After Moving to State College from Brazil, Business Owner Builds Company with International Reach
At the age of 14, Gracienne Myers moved hours away from the small town in Brazil where she was being raised by her grandmother to São Paulo, the nation's largest city and the largest in the Americas. Working in a flower shop, she earned money to send back to her grandmother while saving to pursue her dream of being an entrepreneur.
Today, Myers owns a State College-based company with an international reach. In 2007 she founded Mechanical Bull Sales, Inc., which manufactures and sells the entertainment systems to clients in 42 states and 44 countries.
"I had a goal to be my own boss," she said. "I started when I was 10-years-old selling popsicles using my grandmother’s fruit from her backyard and I had five or six kids selling them for me in school."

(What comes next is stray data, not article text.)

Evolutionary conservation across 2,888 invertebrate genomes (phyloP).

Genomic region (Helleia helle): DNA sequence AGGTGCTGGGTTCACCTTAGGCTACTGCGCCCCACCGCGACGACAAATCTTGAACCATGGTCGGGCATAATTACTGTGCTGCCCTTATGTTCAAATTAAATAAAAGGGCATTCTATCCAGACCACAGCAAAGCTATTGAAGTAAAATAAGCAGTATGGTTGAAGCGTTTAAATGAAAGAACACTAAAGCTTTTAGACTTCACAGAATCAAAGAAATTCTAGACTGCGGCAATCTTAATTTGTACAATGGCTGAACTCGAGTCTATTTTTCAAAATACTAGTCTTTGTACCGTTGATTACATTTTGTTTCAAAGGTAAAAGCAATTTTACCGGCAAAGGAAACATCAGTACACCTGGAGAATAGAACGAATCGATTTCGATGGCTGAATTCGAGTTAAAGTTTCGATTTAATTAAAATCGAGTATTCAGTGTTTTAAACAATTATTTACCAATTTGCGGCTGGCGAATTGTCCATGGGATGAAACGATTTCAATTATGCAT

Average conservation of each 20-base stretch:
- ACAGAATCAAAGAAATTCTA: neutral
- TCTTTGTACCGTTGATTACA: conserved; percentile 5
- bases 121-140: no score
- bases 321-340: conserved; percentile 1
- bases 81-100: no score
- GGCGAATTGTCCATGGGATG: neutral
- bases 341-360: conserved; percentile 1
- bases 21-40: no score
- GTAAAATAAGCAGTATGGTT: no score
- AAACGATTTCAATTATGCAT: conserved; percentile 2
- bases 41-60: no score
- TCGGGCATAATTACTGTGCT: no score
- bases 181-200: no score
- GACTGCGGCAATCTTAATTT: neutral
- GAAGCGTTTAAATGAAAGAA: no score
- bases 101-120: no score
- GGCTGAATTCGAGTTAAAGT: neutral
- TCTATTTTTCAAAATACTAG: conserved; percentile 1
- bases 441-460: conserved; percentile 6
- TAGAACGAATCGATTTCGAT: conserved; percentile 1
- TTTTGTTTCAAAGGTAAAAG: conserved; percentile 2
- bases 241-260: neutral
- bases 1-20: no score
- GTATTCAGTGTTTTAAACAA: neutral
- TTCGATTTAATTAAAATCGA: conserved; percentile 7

(Editor's note: Myers is married to Dan Myers, owner of Lazerpro Digital Media Group, the parent company of StateCollege.com)
Her grandmother led a simple life, raising Myers and two of her younger cousins by doing cleaning and maintenance at a hotel, where Myers would help her out. There she met a woman from São Paulo who offered her the opportunity to work in her flower shop, becoming her legal guardian.
She worked there, saving as much as she could to one day open her own shop. After three years she said she found herself uncomfortable with some of the business practices and went to work in another shop. At 19, she opened her own flower shop.
But concerned about the country's economy and safety -- at 21 she was robbed and injured outside of her shop -- she seized an opportunity to head to the United States in 1998, having saved about $7,000.
"You couldn’t do anything. You had no power to change, to make it better," she said.
She first went to Europe for a month and a half but couldn't find a place she connected with. She had been dating a man from State College and she came to the U.S. on a six-month visa.